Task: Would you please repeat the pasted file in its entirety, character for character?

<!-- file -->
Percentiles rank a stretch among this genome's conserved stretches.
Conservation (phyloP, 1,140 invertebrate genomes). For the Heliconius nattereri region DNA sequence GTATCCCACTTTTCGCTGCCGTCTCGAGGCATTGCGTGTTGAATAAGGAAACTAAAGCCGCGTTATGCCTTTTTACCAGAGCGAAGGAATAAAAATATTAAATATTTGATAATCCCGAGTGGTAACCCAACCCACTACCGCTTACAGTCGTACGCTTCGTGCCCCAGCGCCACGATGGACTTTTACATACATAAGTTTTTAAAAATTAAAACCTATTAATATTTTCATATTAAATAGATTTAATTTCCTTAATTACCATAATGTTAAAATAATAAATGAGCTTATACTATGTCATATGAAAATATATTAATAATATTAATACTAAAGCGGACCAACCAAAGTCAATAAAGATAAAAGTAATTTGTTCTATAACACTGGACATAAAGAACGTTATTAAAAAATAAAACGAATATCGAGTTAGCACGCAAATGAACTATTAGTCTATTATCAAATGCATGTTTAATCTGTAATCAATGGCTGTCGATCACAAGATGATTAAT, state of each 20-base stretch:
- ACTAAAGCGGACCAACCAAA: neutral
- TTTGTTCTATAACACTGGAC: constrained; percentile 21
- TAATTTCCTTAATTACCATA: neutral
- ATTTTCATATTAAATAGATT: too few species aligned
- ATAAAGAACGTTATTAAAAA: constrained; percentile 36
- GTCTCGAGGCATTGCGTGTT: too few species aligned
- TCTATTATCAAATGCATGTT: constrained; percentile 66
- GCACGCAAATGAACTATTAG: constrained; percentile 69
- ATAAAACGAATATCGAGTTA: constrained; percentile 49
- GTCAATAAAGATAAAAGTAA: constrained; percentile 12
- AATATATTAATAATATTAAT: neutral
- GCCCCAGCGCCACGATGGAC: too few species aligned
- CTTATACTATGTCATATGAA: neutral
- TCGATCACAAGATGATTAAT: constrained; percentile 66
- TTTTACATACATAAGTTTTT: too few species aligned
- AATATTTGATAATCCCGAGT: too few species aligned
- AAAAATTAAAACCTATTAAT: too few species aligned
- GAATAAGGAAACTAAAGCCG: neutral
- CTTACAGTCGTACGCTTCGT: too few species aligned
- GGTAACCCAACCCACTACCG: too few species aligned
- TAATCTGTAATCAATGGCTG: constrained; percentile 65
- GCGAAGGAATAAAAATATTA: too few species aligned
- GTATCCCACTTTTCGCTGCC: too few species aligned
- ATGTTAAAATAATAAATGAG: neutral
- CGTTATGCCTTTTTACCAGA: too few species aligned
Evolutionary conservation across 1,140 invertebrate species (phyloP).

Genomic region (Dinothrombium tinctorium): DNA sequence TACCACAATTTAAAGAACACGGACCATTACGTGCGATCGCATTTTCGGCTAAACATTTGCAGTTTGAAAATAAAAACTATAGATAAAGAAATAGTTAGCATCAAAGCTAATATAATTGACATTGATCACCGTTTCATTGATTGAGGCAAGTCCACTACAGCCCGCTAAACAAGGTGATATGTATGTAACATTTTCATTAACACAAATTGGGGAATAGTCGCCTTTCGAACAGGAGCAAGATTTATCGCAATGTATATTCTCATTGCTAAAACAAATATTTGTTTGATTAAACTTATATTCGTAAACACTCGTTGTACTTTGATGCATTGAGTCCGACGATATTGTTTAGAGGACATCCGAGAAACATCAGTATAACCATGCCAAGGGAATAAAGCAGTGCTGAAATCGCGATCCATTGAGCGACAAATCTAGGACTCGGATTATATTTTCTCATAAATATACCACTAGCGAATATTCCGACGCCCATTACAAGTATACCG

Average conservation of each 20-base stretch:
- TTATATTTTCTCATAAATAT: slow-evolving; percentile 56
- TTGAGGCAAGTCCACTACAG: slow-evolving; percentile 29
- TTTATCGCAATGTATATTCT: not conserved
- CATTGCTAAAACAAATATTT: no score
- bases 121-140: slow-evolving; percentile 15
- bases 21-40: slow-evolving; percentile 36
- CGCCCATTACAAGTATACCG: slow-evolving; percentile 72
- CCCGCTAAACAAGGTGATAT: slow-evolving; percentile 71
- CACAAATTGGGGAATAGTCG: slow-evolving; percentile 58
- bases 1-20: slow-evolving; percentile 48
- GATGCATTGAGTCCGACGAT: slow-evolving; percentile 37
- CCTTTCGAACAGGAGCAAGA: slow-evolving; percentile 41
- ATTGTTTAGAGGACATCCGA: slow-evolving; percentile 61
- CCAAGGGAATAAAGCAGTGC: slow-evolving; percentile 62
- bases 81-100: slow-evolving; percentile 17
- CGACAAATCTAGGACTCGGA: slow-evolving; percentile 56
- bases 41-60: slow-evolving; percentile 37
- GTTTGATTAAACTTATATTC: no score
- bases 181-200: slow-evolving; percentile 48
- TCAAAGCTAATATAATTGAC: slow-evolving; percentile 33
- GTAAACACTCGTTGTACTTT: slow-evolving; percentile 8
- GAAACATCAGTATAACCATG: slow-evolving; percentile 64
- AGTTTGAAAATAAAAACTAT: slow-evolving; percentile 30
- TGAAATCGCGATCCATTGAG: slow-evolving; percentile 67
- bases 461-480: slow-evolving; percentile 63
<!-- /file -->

Percentiles rank a stretch among this genome's conserved stretches.
Conservation (phyloP, 1,140 invertebrate genomes). For the Heliconius nattereri region DNA sequence GTATCCCACTTTTCGCTGCCGTCTCGAGGCATTGCGTGTTGAATAAGGAAACTAAAGCCGCGTTATGCCTTTTTACCAGAGCGAAGGAATAAAAATATTAAATATTTGATAATCCCGAGTGGTAACCCAACCCACTACCGCTTACAGTCGTACGCTTCGTGCCCCAGCGCCACGATGGACTTTTACATACATAAGTTTTTAAAAATTAAAACCTATTAATATTTTCATATTAAATAGATTTAATTTCCTTAATTACCATAATGTTAAAATAATAAATGAGCTTATACTATGTCATATGAAAATATATTAATAATATTAATACTAAAGCGGACCAACCAAAGTCAATAAAGATAAAAGTAATTTGTTCTATAACACTGGACATAAAGAACGTTATTAAAAAATAAAACGAATATCGAGTTAGCACGCAAATGAACTATTAGTCTATTATCAAATGCATGTTTAATCTGTAATCAATGGCTGTCGATCACAAGATGATTAAT, state of each 20-base stretch:
- ACTAAAGCGGACCAACCAAA: neutral
- TTTGTTCTATAACACTGGAC: constrained; percentile 21
- TAATTTCCTTAATTACCATA: neutral
- ATTTTCATATTAAATAGATT: too few species aligned
- ATAAAGAACGTTATTAAAAA: constrained; percentile 36
- GTCTCGAGGCATTGCGTGTT: too few species aligned
- TCTATTATCAAATGCATGTT: constrained; percentile 66
- GCACGCAAATGAACTATTAG: constrained; percentile 69
- ATAAAACGAATATCGAGTTA: constrained; percentile 49
- GTCAATAAAGATAAAAGTAA: constrained; percentile 12
- AATATATTAATAATATTAAT: neutral
- GCCCCAGCGCCACGATGGAC: too few species aligned
- CTTATACTATGTCATATGAA: neutral
- TCGATCACAAGATGATTAAT: constrained; percentile 66
- TTTTACATACATAAGTTTTT: too few species aligned
- AATATTTGATAATCCCGAGT: too few species aligned
- AAAAATTAAAACCTATTAAT: too few species aligned
- GAATAAGGAAACTAAAGCCG: neutral
- CTTACAGTCGTACGCTTCGT: too few species aligned
- GGTAACCCAACCCACTACCG: too few species aligned
- TAATCTGTAATCAATGGCTG: constrained; percentile 65
- GCGAAGGAATAAAAATATTA: too few species aligned
- GTATCCCACTTTTCGCTGCC: too few species aligned
- ATGTTAAAATAATAAATGAG: neutral
- CGTTATGCCTTTTTACCAGA: too few species aligned
Evolutionary conservation across 1,140 invertebrate species (phyloP).

Genomic region (Dinothrombium tinctorium): DNA sequence TACCACAATTTAAAGAACACGGACCATTACGTGCGATCGCATTTTCGGCTAAACATTTGCAGTTTGAAAATAAAAACTATAGATAAAGAAATAGTTAGCATCAAAGCTAATATAATTGACATTGATCACCGTTTCATTGATTGAGGCAAGTCCACTACAGCCCGCTAAACAAGGTGATATGTATGTAACATTTTCATTAACACAAATTGGGGAATAGTCGCCTTTCGAACAGGAGCAAGATTTATCGCAATGTATATTCTCATTGCTAAAACAAATATTTGTTTGATTAAACTTATATTCGTAAACACTCGTTGTACTTTGATGCATTGAGTCCGACGATATTGTTTAGAGGACATCCGAGAAACATCAGTATAACCATGCCAAGGGAATAAAGCAGTGCTGAAATCGCGATCCATTGAGCGACAAATCTAGGACTCGGATTATATTTTCTCATAAATATACCACTAGCGAATATTCCGACGCCCATTACAAGTATACCG

Average conservation of each 20-base stretch:
- TTATATTTTCTCATAAATAT: slow-evolving; percentile 56
- TTGAGGCAAGTCCACTACAG: slow-evolving; percentile 29
- TTTATCGCAATGTATATTCT: not conserved
- CATTGCTAAAACAAATATTT: no score
- bases 121-140: slow-evolving; percentile 15
- bases 21-40: slow-evolving; percentile 36
- CGCCCATTACAAGTATACCG: slow-evolving; percentile 72
- CCCGCTAAACAAGGTGATAT: slow-evolving; percentile 71
- CACAAATTGGGGAATAGTCG: slow-evolving; percentile 58
- bases 1-20: slow-evolving; percentile 48
- GATGCATTGAGTCCGACGAT: slow-evolving; percentile 37
- CCTTTCGAACAGGAGCAAGA: slow-evolving; percentile 41
- ATTGTTTAGAGGACATCCGA: slow-evolving; percentile 61
- CCAAGGGAATAAAGCAGTGC: slow-evolving; percentile 62
- bases 81-100: slow-evolving; percentile 17
- CGACAAATCTAGGACTCGGA: slow-evolving; percentile 56
- bases 41-60: slow-evolving; percentile 37
- GTTTGATTAAACTTATATTC: no score
- bases 181-200: slow-evolving; percentile 48
- TCAAAGCTAATATAATTGAC: slow-evolving; percentile 33
- GTAAACACTCGTTGTACTTT: slow-evolving; percentile 8
- GAAACATCAGTATAACCATG: slow-evolving; percentile 64
- AGTTTGAAAATAAAAACTAT: slow-evolving; percentile 30
- TGAAATCGCGATCCATTGAG: slow-evolving; percentile 67
- bases 461-480: slow-evolving; percentile 63